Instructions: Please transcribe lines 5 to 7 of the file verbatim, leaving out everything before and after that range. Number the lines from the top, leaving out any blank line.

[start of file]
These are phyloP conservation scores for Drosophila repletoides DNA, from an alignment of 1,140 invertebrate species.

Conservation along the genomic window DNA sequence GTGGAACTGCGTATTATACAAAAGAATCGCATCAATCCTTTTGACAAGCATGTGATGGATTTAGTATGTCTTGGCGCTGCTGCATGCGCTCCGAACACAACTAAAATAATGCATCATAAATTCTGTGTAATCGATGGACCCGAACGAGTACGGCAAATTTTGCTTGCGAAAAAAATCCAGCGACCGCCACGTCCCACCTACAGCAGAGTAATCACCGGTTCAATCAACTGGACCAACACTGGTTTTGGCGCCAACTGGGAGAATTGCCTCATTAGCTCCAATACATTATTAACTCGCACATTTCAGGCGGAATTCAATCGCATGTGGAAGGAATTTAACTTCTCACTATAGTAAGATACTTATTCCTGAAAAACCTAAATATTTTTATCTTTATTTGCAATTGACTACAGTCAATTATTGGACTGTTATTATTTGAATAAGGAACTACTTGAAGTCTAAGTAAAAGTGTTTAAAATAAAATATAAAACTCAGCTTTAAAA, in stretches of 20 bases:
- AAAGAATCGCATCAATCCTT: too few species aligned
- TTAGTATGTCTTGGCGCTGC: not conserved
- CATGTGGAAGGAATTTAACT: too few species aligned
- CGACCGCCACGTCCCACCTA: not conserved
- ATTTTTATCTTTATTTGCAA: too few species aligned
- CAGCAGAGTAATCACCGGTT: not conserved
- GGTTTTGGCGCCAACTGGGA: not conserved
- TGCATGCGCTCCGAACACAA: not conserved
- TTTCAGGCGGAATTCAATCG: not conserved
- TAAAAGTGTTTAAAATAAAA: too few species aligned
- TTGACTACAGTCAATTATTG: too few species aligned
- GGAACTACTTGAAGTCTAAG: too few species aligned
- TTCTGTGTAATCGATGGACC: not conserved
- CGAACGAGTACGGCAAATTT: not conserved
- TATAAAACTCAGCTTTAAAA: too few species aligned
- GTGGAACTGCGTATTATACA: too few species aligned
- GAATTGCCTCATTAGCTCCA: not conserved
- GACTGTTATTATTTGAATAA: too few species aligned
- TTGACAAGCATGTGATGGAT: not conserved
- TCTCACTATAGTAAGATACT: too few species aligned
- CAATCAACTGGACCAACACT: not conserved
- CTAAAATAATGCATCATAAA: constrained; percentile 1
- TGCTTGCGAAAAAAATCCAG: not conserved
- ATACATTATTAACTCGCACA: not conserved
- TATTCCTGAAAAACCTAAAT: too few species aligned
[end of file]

- CATGTGGAAGGAATTTAACT: too few species aligned
- CGACCGCCACGTCCCACCTA: not conserved
- ATTTTTATCTTTATTTGCAA: too few species aligned